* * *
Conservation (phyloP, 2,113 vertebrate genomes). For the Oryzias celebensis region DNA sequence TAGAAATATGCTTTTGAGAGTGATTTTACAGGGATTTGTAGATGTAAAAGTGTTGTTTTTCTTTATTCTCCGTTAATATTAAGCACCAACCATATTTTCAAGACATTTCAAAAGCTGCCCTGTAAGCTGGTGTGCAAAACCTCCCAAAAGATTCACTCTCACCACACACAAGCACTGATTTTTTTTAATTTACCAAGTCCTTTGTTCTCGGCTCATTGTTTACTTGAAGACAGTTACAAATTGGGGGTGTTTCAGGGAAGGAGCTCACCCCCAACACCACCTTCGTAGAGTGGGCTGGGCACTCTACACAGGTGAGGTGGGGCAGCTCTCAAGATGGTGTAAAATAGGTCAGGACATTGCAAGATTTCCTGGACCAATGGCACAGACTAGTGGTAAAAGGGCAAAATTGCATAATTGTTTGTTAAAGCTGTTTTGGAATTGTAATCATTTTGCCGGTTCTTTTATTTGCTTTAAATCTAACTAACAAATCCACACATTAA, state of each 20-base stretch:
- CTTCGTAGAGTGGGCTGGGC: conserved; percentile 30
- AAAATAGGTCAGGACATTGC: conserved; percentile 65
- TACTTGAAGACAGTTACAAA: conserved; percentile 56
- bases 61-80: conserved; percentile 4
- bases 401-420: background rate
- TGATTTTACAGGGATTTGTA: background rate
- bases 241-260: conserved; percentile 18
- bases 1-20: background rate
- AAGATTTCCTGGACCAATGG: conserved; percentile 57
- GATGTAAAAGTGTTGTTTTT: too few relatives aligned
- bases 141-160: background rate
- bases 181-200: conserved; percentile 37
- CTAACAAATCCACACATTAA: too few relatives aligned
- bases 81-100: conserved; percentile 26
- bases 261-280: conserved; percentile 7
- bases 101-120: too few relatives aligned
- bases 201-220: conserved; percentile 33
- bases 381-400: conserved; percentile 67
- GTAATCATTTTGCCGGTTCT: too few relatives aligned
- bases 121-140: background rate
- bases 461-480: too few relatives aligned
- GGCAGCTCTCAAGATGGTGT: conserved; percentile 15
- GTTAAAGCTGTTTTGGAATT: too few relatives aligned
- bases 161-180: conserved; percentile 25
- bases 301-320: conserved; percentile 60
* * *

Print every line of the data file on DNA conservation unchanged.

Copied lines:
Conservation (phyloP, 2,113 vertebrate genomes). For the Oryzias celebensis region DNA sequence TAGAAATATGCTTTTGAGAGTGATTTTACAGGGATTTGTAGATGTAAAAGTGTTGTTTTTCTTTATTCTCCGTTAATATTAAGCACCAACCATATTTTCAAGACATTTCAAAAGCTGCCCTGTAAGCTGGTGTGCAAAACCTCCCAAAAGATTCACTCTCACCACACACAAGCACTGATTTTTTTTAATTTACCAAGTCCTTTGTTCTCGGCTCATTGTTTACTTGAAGACAGTTACAAATTGGGGGTGTTTCAGGGAAGGAGCTCACCCCCAACACCACCTTCGTAGAGTGGGCTGGGCACTCTACACAGGTGAGGTGGGGCAGCTCTCAAGATGGTGTAAAATAGGTCAGGACATTGCAAGATTTCCTGGACCAATGGCACAGACTAGTGGTAAAAGGGCAAAATTGCATAATTGTTTGTTAAAGCTGTTTTGGAATTGTAATCATTTTGCCGGTTCTTTTATTTGCTTTAAATCTAACTAACAAATCCACACATTAA, state of each 20-base stretch:
- CTTCGTAGAGTGGGCTGGGC: conserved; percentile 30
- AAAATAGGTCAGGACATTGC: conserved; percentile 65
- TACTTGAAGACAGTTACAAA: conserved; percentile 56
- bases 61-80: conserved; percentile 4
- bases 401-420: background rate
- TGATTTTACAGGGATTTGTA: background rate
- bases 241-260: conserved; percentile 18
- bases 1-20: background rate
- AAGATTTCCTGGACCAATGG: conserved; percentile 57
- GATGTAAAAGTGTTGTTTTT: too few relatives aligned
- bases 141-160: background rate
- bases 181-200: conserved; percentile 37
- CTAACAAATCCACACATTAA: too few relatives aligned
- bases 81-100: conserved; percentile 26
- bases 261-280: conserved; percentile 7
- bases 101-120: too few relatives aligned
- bases 201-220: conserved; percentile 33
- bases 381-400: conserved; percentile 67
- GTAATCATTTTGCCGGTTCT: too few relatives aligned
- bases 121-140: background rate
- bases 461-480: too few relatives aligned
- GGCAGCTCTCAAGATGGTGT: conserved; percentile 15
- GTTAAAGCTGTTTTGGAATT: too few relatives aligned
- bases 161-180: conserved; percentile 25
- bases 301-320: conserved; percentile 60